Tuesday, November 29, 2005

Ex-Powell Aide Wilkerson Rips Bush & Company on Iraq

CLICK TO READ: Ex-Powell Aide Criticizes Bush on Iraq - New York Times

The intimidation tactics of the Bush administration seem not to have affected Colin Powell's former chief of staff Lawrence Wilkerson one iota. He spoke out once again in an AP interview Monday and he wasn't mincing words.

Bush was "too aloof, too distant from the details" of post-war planning, according to Wilkerson, "allowing underlings to exploit Bush's detachment and make bad decisions." He further said "that wrongheaded ideas for the handling of foreign detainees after Sept. 11 arose from a coterie of White House and Pentagon aides who argued that 'the president of the United States is all-powerful,' and that the Geneva Conventions were irrelevant."

Blaming Cheney, Rumsfeld and "like-minded aides, Wilkerson said that Cheney must have sincerely believed that Iraq could be a spawning ground for new terror assaults, because 'otherwise I have to declare him a moron, an idiot or a nefarious bastard.'"

Wilkerson further critized the CIA and other agencies for allowing bogus information to become the underpinning of the administration's case for war.

"He said he has almost, but not quite, concluded that Cheney and others in the administration deliberately ignored evidence of bad intelligence and looked only at what supported their case for war."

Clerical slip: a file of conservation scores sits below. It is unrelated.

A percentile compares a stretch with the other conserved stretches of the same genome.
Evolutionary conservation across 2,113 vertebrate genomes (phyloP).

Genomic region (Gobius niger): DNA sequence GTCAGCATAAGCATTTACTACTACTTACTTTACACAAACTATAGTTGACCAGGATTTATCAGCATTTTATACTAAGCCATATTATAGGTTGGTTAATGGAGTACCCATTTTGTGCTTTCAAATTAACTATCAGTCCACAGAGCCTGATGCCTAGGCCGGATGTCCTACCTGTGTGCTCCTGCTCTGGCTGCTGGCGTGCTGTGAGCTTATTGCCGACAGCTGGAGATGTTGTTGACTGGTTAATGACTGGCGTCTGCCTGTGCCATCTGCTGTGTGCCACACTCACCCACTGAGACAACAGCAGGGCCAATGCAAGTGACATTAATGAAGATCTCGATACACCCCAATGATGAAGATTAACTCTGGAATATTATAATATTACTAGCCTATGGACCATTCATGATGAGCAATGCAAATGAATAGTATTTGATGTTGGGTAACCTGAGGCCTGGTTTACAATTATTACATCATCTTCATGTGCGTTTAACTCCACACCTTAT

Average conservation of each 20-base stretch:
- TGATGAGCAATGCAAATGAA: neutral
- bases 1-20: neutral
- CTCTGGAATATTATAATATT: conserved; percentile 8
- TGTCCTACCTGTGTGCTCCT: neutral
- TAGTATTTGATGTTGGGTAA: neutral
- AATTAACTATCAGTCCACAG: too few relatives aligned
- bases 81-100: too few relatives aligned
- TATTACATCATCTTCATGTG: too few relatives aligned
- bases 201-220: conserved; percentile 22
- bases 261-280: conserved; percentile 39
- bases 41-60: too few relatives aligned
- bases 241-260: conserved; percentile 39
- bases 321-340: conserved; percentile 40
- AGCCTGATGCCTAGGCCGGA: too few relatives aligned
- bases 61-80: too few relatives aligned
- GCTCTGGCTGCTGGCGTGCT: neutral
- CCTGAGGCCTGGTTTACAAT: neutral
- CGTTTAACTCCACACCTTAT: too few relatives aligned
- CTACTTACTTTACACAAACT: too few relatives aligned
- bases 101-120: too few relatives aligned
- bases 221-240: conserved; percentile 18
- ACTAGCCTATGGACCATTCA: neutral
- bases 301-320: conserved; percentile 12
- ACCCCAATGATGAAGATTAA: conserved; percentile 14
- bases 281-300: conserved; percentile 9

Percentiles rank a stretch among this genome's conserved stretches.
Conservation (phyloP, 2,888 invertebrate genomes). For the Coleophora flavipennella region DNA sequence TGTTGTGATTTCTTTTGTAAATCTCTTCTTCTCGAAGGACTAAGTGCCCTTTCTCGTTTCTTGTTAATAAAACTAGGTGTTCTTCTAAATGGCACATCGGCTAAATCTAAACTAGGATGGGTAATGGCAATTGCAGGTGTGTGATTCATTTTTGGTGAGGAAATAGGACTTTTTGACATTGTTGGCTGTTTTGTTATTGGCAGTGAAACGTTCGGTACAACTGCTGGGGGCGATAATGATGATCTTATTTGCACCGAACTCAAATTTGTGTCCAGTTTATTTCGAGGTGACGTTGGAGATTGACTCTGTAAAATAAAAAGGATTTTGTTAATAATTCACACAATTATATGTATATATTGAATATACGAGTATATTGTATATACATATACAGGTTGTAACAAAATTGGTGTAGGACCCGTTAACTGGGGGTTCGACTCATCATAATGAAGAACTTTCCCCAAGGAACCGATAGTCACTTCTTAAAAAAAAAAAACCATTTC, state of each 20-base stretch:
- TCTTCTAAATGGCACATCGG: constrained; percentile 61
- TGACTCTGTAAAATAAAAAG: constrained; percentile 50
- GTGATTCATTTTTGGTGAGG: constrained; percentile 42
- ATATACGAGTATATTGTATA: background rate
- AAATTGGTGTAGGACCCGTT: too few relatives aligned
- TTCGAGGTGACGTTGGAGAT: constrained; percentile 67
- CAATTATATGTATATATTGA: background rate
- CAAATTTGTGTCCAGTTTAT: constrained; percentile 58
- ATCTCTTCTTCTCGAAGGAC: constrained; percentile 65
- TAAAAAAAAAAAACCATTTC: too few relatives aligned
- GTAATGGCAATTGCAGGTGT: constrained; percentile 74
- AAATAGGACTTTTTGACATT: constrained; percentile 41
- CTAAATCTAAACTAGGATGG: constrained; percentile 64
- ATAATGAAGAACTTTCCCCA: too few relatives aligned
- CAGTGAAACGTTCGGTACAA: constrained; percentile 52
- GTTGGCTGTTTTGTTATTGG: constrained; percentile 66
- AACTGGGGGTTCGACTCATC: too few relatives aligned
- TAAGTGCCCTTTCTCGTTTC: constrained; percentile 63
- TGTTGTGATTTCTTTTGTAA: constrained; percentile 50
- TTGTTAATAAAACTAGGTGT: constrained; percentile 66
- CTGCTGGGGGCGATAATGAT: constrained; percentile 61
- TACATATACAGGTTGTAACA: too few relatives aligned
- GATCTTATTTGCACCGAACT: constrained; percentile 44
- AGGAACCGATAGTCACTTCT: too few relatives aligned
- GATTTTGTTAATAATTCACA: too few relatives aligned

As for the question of detainees captured in Afghanistan and elsewhere, Wilkerson said Bush heard from his administration "two sides of an impassioned argument.

Cheney's office, Rumsfeld aides and others argued 'that the president of the United States is all-powerful, that as commander in chief the president of the United States can do anything he damn well pleases,' Wilkerson said." This is certainly consistent with what we know about Cheney and Rumsfeld's career-long pursuits of untethered power.

The opposing view came from "Powell, others at the State Department and top military brass, and occasionally then-national security adviser Condoleezza Rice, Wilkerson said.

Powell raised frequent and loud objections, his former aide said, once yelling into a telephone at Rumsfeld: 'Donald, don't you understand what you are doing to our image?'"

Wilkerson also denied that he never disclosed to Bob Woodward that Valerie Plame worked for the CIA, adding his name to a "growing list of past and current Bush administration officials who have denied being the Washington Post reporter's source."

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